“We’ve increased enforcement in corridors where there have been serious or fatal collisions,” Esparza said.

In June, the city lowered the speed limits on four South of Market streets – Howard, Folsom, Harrison and Bryant – from 30 to 25 mph. But the survey indicates that pedestrians believe drivers are still going too fast.

“I walk and ride those streets every day and have noticed no change in motorist speeds (and no enforcement either),” Caryl Gay said in her response. “Not that surprising though – if you design a street like a freeway, people will treat it as one.”

Esparza said that SoMa residents concerned about speeding should bring their complaints to community meetings at the police station in the area.

Gay and other SoMa residents like Katy Liddell say the numerous freeway entrances contribute to the problem, with cars blocking intersections and speeding onto the freeway.

Liddell, who lives near Main and Harrison streets, said that she walked home for lunch one day only to see a body under a tarp at the intersection. It was her neighbor, Beverly Kees, a longtime newspaper editor, who had been hit by a big rig.

Eight years after the fatal collision, the intersection is still “a hotbed for road rage and dangerous pedestrian issues,” wrote Liddell, who is the president of a neighborhood association in the South of Market area.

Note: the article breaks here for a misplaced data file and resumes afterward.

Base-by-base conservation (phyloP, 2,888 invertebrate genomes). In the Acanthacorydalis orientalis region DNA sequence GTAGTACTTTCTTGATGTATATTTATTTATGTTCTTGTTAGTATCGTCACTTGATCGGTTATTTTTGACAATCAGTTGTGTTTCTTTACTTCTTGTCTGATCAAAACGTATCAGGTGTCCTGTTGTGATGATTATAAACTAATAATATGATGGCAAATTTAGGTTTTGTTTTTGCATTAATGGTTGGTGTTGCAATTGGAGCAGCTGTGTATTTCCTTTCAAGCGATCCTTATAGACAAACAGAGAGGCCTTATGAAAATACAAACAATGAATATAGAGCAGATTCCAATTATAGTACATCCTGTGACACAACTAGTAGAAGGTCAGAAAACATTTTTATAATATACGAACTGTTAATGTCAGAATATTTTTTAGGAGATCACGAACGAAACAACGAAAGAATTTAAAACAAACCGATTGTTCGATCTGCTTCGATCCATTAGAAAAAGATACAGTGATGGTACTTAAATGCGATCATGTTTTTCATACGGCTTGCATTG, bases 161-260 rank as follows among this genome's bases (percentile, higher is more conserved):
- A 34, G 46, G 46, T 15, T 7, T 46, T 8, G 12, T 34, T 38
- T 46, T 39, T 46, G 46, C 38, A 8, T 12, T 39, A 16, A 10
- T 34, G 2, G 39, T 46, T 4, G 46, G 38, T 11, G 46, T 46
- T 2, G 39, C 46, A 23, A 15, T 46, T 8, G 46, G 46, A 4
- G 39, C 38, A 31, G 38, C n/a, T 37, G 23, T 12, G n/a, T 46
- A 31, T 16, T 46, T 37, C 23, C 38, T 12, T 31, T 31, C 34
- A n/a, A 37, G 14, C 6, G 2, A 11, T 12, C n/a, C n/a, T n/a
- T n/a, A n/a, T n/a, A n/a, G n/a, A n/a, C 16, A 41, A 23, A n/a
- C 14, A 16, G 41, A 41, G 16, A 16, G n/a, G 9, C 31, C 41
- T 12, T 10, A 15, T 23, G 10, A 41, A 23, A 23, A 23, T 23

“One day I was crossing and a young man blew me a kiss as he almost ran me over … making a left turn,” she added.

Liddell gave the city a 3 for pedestrian safety.

The city earned high marks from a handful of poll respondents, including a recent Chicago transplant, Jerad Weiner, who wrote that he was pleased to see drivers in San Francisco stop to let people cross the street.

“I just moved from Chicago where drivers rarely stop for pedestrians in crosswalk,” said Weiner, who worked as a transportation planner in the Windy City. “They treat it more as a yield and will aggressively accelerate if you do not clear the intersection quick enough for them.”

The survey also asked if the city had improved pedestrian safety in any areas. Joseph Steinberger said that Valencia Street is safer, thanks to new, wider sidewalks and lower speed limits.

“The bike lanes, expanded sidewalks, parklets and bulbouts make the street and traffic seem calmer,” Steinberger wrote.

In the survey, readers were quick to point the finger at drivers, cyclists or pedestrians themselves. But Doug Broussard said in his response that he’s tired of blaming one group or another for the city’s pedestrian safety woes.

“Each group of people (car drivers, pedestrians, and cyclists) who use the road feels utterly entitled to their behavior,” Broussard wrote.

“Pedestrians could put down the phones and look both ways before entering the intersection. Car drivers could actually pay attention to anything without wheels and an engine,” he continued. “Perhaps everyone can stop behaving like groups of angry children on the playground.”

This story was produced by The Bay Citizen, a project of the Center for Investigative Reporting. Learn more at www.baycitizen.org.